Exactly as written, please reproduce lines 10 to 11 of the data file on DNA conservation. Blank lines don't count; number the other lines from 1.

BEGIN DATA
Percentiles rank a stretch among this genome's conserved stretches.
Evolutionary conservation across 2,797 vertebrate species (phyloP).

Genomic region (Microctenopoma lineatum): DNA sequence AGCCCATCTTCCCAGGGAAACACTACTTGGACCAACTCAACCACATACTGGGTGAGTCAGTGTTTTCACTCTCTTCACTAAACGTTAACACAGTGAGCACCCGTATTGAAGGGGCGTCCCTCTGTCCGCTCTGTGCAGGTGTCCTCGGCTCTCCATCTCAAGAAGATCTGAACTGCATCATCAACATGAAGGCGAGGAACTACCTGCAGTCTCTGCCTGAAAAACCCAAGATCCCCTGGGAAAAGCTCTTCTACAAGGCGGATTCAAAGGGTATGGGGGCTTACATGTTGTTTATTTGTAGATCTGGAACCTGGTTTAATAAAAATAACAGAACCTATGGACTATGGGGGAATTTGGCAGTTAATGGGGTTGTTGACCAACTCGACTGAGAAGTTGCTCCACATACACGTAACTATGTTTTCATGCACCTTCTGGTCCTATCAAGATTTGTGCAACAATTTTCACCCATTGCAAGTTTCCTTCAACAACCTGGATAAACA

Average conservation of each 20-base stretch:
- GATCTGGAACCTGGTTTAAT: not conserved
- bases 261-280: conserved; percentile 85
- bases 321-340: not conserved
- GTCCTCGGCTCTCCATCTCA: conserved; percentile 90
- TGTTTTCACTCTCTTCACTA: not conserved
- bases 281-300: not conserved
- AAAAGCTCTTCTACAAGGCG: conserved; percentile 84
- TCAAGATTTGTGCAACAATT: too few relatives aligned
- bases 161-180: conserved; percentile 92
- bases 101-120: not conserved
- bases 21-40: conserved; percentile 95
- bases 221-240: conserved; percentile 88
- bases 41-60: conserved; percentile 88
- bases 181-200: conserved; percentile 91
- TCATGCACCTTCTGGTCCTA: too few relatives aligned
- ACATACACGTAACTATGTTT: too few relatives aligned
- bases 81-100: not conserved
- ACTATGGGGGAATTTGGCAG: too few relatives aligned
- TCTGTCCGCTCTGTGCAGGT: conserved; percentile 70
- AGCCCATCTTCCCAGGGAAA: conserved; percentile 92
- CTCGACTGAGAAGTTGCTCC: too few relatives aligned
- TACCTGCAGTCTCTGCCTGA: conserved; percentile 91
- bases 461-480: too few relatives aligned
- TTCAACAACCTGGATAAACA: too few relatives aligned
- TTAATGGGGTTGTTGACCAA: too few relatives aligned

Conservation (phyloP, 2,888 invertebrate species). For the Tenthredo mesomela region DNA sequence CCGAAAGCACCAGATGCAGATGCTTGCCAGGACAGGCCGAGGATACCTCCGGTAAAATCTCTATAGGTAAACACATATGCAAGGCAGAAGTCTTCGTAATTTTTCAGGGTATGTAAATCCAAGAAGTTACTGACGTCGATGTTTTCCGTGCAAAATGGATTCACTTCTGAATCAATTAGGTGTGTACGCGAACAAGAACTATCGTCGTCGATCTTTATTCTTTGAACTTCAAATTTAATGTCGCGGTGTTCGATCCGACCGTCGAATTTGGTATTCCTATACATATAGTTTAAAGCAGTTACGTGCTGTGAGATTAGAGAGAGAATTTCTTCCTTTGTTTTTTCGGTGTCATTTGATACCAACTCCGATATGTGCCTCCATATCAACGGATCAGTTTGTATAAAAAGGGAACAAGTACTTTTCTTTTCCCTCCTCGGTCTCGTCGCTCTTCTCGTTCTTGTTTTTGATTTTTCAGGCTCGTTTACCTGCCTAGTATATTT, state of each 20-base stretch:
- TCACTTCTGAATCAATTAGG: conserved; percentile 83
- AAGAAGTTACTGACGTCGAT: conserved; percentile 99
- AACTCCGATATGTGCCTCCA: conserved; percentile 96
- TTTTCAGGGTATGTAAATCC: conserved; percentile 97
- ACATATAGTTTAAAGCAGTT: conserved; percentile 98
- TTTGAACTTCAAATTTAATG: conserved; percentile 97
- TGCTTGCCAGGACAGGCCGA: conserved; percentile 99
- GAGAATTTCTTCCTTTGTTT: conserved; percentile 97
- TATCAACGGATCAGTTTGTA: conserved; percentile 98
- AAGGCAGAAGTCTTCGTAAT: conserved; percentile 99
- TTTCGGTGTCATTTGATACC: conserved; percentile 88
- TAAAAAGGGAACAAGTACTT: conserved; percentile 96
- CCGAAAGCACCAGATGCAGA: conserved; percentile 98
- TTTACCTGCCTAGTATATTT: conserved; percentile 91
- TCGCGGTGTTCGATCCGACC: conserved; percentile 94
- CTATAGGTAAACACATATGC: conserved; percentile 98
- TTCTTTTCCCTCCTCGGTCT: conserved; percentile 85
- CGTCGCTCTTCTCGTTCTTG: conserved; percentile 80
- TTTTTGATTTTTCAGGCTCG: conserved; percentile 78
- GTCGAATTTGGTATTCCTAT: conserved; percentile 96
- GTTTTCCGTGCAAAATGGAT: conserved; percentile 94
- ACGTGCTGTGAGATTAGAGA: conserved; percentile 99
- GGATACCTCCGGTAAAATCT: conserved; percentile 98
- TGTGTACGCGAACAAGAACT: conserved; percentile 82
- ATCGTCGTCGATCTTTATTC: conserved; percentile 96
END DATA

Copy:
- bases 281-300: not conserved
- AAAAGCTCTTCTACAAGGCG: conserved; percentile 84